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Prevalence of celiac disease in Omani children with type 1 diabetes mellitus: a cross sectional study.

To the Editor,

I presume that the actual prevalence of celiac disease (CD) in Omani children with type 1 diabetes mellitus (T1DM) is higher than the 5.5% reported by Al-Sinani et al. (1) This is based on considering the following 2 points.

Firstly, Al-Sinani et al. conducted a cross-sectional study to determine the prevalence of CD in a cohort of T1DM among Omani children. (1) Compared to that type of studies, a prospective observational cohort study can better determine the risk of being infected with a new disease because it is a longitudinal observation over time, and the collection of results is done at regular time intervals, and thus recall error is minimized. This is obvious upon noticing that children with T1 DM screened for CD at the onset of T1DM and annually thereafter have shown a substantial ongoing increase in the prevalence of CD.

In an American study, (2) the prevalence of CD in patients with T1DM was noticed to be approximately 20 times higher than in the general population, with 60% of cases having already presented at onset of diabetes, mostly undetected, but an additional 40% of patients had developed CD a few years after diabetes onset. In another Swedish study, (3) the low prevalence (0.7%) of diagnosed symptomatic CD at the time of clinical diagnosis of TIDM was multiplied by an increasing prevalence of silent CD during the five years follow-up to reach an overall prevalence of 10%.

Secondly, the methodology applied in the study by Al-Sinani et al. (1) consisted of screening all patients with T1DM with the use of serum anti-tissue transglutaminase (anti-tTGA) antibodies. The results were considered positive when serum anti-tTGA levels were higher than 20 U/mL. Patients with positive antitTGA were thereafter brought in for confirmation of CD by upper gastrointestinal endoscopy and intestinal biopsies. The flow chart of the study by Al-Sinani et al. (Fig. 1), showed that out of 93 patients with T1DM, positive anti-tTGA was found in only 16 patients (17.3%) who later underwent endoscopy and intestinal biopsies, while negative anti-tTGA was found in the remaining 77 patients (82.7%). (1) Since elevated serum anti-tTGA antibody levels in diabetic children may spontaneously normalize despite continued consumption of gluten, (4) it is therefore expected that a substantial number of T1DM patients with occult CD and normal serum anti-tTGA antibody levels were missed in the study by Al-Sinani et al. (1)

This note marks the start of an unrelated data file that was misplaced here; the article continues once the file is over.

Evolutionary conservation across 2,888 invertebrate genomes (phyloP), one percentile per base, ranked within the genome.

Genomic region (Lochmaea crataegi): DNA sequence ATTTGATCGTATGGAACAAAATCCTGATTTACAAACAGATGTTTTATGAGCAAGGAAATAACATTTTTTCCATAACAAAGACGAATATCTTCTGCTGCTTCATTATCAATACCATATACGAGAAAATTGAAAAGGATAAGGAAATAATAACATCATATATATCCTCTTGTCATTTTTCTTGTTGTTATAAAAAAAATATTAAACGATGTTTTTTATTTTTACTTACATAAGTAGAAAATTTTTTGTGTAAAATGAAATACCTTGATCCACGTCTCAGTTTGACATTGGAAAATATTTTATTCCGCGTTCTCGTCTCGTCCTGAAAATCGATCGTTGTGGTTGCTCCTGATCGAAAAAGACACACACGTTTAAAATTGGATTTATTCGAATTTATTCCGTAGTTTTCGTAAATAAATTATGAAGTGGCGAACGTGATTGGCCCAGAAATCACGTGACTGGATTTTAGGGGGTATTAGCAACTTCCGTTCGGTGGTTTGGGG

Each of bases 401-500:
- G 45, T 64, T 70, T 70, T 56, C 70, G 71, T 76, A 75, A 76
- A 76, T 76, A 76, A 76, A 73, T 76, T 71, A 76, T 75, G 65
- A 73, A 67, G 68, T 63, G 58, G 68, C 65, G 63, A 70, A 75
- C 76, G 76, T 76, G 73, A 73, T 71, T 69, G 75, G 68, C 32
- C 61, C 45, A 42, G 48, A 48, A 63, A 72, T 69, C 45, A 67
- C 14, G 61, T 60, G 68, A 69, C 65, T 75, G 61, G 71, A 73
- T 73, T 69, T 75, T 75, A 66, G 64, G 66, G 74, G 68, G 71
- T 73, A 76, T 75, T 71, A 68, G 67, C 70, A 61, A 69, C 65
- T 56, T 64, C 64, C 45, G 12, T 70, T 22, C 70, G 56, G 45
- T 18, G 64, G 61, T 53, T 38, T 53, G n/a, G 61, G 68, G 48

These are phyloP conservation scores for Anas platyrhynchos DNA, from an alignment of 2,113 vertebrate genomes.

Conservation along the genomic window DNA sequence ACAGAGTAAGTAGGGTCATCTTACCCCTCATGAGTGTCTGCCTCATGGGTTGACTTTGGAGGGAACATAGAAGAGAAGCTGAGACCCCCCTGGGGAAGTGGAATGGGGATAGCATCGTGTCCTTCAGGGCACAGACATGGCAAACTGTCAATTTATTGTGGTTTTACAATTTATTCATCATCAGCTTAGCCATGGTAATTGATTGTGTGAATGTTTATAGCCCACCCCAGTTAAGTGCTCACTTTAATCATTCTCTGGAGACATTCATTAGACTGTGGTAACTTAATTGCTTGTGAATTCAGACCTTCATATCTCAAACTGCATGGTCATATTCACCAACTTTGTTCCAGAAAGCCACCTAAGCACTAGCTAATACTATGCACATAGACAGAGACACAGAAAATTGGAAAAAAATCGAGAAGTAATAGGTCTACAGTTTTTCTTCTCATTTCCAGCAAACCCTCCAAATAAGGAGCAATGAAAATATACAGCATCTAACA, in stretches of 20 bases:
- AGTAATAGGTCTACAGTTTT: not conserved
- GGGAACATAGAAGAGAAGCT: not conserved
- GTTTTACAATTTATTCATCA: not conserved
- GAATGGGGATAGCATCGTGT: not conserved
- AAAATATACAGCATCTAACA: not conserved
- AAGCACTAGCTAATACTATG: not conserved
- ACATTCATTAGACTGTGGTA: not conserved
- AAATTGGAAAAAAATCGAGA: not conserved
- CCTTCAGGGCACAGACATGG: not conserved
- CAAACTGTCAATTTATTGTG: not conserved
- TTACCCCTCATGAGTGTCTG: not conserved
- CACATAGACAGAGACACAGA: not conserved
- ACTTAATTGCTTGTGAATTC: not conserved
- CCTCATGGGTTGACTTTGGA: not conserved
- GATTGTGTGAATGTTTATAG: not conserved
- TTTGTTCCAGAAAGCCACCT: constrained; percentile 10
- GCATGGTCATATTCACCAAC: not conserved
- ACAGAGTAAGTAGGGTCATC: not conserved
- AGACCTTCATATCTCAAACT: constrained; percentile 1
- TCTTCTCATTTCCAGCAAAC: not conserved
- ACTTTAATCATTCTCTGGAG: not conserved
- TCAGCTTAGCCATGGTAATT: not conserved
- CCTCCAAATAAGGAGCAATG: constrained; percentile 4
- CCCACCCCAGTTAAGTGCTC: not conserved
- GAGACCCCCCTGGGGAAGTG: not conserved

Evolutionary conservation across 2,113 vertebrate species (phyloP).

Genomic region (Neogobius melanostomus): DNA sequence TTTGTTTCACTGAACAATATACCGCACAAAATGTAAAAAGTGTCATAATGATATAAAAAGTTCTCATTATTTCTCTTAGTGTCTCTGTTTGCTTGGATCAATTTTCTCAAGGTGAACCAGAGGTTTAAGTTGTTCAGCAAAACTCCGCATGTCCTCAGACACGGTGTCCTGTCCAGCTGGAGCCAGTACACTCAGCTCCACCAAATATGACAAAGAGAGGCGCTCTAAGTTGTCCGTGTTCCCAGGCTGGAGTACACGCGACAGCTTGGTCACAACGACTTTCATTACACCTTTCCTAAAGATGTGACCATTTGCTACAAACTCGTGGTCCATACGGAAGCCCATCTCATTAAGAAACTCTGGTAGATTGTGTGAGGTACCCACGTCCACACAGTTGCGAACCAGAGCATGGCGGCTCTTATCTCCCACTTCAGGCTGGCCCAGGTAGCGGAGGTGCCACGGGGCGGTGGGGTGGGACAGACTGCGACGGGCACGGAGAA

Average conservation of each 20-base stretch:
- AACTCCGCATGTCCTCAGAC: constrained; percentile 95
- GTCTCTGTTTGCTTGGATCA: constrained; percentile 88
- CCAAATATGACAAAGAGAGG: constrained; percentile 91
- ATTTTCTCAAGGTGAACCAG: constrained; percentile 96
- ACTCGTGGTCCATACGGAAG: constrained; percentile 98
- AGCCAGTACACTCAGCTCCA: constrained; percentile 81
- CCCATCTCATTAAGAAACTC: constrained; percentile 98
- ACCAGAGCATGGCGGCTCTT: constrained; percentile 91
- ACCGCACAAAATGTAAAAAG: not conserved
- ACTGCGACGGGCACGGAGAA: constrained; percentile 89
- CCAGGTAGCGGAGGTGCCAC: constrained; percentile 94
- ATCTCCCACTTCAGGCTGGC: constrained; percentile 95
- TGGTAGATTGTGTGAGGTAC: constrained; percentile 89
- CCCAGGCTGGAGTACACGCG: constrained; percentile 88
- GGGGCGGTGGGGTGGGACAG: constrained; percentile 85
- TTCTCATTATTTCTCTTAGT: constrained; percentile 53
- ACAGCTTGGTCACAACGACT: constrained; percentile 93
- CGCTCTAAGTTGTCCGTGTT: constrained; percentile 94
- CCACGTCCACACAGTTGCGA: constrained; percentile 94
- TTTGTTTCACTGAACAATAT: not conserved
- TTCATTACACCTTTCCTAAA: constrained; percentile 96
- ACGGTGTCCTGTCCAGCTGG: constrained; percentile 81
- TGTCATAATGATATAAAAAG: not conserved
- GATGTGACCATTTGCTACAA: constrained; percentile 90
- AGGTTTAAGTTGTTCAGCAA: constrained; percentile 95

Mahmood Dhahir Al-Mendalawi

DOI 10.5001/omj.2013.107

Received: 11 Aug 2013 / Accepted: 22 Aug 2013


(1). Al-Sinani S, Sharef SW, Al-Yaarubi S, Al-Zakwani I, Al-Naamani K, Al-Hajri A, et al. Prevalence of celiac disease in omani children with type 1 diabetes mellitus: a cross sectional study. Oman Med J 2013 Jul;28(4):260-263.

(2). Barera G, Bonfanti R, Viscardi M, Bazzigaluppi E, Calori G, Meschi F, et al. Occurrence of celiac disease after onset of type 1 diabetes: a 6-year prospective longitudinal study. Pediatrics 2002 May;109(5):833-838.

(3). Larsson K, Carlsson A, Cederwall E, Jonsson B, Neiderud J, Jonsson B, et al; Skane Study Group. Annual screening detects celiac disease in children with type 1 diabetes. Pediatr Diabetes 2008 Aug;9(4 Pt 2):354-359.

(4). Waisbourd-Zinman O, Hojsak I, Rosenbach Y, Mozer-Glassberg Y, Shalitin S, Phillip M, et al. Spontaneous normalization of anti-tissue transglutaminase antibody levels is common in children with type 1 diabetes mellitus. Dig Dis Sci 2012 May;57(5):1314-1320.

Mahmood Dhahir Al-Mendalawi [mail]

Department of Pediatrics, Al-Kindy College of Medicine, Baghdad University P.O.Box 55302, Baghdad, Iraq.

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Article Details
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Author:Mendalawi, Mahmood Dhahir Al-
Publication:Oman Medical Journal
Article Type:Report
Geographic Code:7OMAN
Date:Sep 1, 2013
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